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Author George Maestri explores the significant and robust feature set in Maya 2011 that add functionality for its 3D workflows in Maya 2011 New Features. This course covers the addition of Bezier curves for NURBS modelers, the Connect Component and Spin Edge tools in the polygonal modeling mode, and rigging tools for character animation. Enhancements to rendering and special effects are also reviewed. Exercise files accompany the course.
Without a doubt, the most noticeable new feature in Maya 2011 is the updated interface. Probably the biggest change in the interface is the color scheme. Now, Autodesk has made Maya 2011 a lot darker and they have also added this kind of nice gradient in the viewports. Now, this just makes it a little bit easier on the eyes. Now, in terms of how much the interface has changed, it really hasn't changed all that much. In fact, I have got Maya 2010 open here, and you can see that, well, pretty much everything is in the same place.
The only thing about Maya 2010 is that it's a lot brighter. So if I minimize this, you can see how pretty much everything is in the same place. You still have your menu sets here, we still have our shelves, we still have controls for the viewports, navigation is identical, and everything is pretty much in the same place. But there are some other subtle interface tweaks under the hood that you'll notice as you go through Maya and I'll be showing you those in the rest of this chapter.
Probably the first thing I want to show you is the File > Open and File > Save menu, which has changed a little bit. So let's go ahead to our File > Open menu and let's go into Open Scene. Now, you can see that the File > Open menu is a lot bigger and a lot different than it was in previous versions of Maya. One of the nice things here is we can actually choose different bookmarks. Now, on this Windows system it's actually going to choose My Computer. And also, if you notice in all the windows we have these little dotted lines, and when you mouse over those, they highlight and they allow you to basically resize windows and window panes.
So you can actually make things bigger and smaller. So if you have a really long file name, you can actually expand it to create room for that. And then also we can take a look at our default project. We can also, if we have multiple projects, we can use this pull-down menu. We also have a pull-down menu here that allows us to go to different windows. So I am going to go back to my Chap01 window here. Here, along the right-side, we have our navigation controls and in fact, if we mouse over these, you can see as the window hints, we can actually go to back, to the previous directory, we can go up a level, we can actually create a new folder, and we can actually do different types of views.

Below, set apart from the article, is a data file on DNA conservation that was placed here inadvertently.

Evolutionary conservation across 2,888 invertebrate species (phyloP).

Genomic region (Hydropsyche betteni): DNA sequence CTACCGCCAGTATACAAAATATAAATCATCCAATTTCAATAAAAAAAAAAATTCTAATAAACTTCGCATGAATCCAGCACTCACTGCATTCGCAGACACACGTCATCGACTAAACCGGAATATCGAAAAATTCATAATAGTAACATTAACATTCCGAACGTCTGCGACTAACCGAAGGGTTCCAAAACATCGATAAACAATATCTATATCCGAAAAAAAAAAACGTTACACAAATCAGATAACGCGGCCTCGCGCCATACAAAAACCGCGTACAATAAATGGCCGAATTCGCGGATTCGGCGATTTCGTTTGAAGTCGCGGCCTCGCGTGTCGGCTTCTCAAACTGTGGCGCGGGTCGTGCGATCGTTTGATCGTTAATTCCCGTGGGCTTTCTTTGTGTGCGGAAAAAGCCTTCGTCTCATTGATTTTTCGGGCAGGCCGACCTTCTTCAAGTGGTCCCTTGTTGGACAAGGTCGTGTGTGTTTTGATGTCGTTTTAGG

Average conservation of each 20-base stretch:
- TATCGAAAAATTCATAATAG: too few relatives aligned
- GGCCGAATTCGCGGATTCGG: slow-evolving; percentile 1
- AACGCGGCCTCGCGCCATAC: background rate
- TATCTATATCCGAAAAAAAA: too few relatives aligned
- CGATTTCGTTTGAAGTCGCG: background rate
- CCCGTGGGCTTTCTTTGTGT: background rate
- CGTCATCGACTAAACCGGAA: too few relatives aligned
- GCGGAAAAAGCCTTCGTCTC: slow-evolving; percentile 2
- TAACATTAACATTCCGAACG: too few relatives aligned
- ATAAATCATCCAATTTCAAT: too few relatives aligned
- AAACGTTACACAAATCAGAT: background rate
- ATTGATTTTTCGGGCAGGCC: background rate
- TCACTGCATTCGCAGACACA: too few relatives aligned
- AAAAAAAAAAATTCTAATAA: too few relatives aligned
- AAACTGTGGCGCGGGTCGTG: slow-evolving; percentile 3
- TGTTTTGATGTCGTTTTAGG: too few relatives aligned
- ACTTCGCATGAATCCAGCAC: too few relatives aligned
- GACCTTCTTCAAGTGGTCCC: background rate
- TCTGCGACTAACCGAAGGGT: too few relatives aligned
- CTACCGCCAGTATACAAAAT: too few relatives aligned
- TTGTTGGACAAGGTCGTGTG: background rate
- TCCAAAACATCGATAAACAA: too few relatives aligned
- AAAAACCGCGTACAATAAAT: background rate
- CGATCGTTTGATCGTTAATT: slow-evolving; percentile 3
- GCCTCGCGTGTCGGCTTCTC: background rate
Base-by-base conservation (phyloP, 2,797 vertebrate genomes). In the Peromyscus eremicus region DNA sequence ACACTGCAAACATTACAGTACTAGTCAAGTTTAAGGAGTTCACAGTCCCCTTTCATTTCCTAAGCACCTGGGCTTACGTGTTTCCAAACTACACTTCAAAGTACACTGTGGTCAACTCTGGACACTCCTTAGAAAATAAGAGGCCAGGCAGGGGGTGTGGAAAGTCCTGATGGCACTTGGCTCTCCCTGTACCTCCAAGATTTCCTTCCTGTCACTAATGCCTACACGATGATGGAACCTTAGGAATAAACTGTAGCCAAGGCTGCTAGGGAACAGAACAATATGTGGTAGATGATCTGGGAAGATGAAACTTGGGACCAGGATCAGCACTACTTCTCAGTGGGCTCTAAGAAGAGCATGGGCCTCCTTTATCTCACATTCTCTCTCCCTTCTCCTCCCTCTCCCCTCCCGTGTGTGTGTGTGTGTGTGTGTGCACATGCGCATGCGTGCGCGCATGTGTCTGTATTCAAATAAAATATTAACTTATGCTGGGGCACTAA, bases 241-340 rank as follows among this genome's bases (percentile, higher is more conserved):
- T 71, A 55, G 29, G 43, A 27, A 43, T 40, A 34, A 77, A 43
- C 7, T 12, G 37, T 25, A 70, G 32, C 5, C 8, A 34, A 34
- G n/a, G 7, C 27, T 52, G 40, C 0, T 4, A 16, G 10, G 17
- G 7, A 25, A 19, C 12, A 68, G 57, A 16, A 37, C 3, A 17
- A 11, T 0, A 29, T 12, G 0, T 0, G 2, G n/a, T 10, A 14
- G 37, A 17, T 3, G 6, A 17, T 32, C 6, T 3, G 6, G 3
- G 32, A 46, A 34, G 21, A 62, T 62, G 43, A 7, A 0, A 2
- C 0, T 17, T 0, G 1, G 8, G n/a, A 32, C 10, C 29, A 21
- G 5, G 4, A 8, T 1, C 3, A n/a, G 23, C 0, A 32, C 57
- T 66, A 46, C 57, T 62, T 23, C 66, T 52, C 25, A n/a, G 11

We can do List View or we can do a Detail View. Along here we have options. Now, this will change depending upon what type of file you are using. Now, for just basic Maya files, it's just going to have General Options and Referencing, but if you have different types of files, we will have File Type Specific Options. So we can also along the bottom here select what type of file we want. I am just going to go ahead and select All Files. I am going to select Head_01 and open that, and that's just a little head model here that we can select.
Now let me go ahead and show you the other menus. We can also do a Save Scene As, and again, we have a little bit of a different menu here. We have all of the same things, such as bookmarks, the project and so on. Along the side here we have options. So we can change the type of file and we can also copy things such as 3D Paint Texture Options, Referencing Options. This is important if you are using referencing files. You can also change the type of file, whether you want Maya ASCII or binary.
I am going to go ahead and cancel this, because what I want to show you is another menu here, which is the Export menu. So we're going to go File > Export All, and everything here is pretty much the same, but let's go ahead and scroll down and select FBX export. And when you do that, you'll notice that a bunch of File Type Specific Options come up. So what we can do here, these are the options for exporting FBX files. Now, previously you would have gotten a separate window with these options and what's really nice is that these options just kind of show up as you save.
So you can, for example, use all of your FBX options, such as what type of geometry you want to export, whether or not you want to export animation or cameras and so on. You can also change your FBX Plug-in version, which you used to be able to do in the other Export window, but now it's all kind of in one big window, which actually makes it very, very nice. So again, we can just go ahead and give it a name and then just go ahead and export it. So that's kind of a brief overview of the general interface as well as the File > Open and Save menus, and we are going to go ahead onto some additional options in the next lesson.
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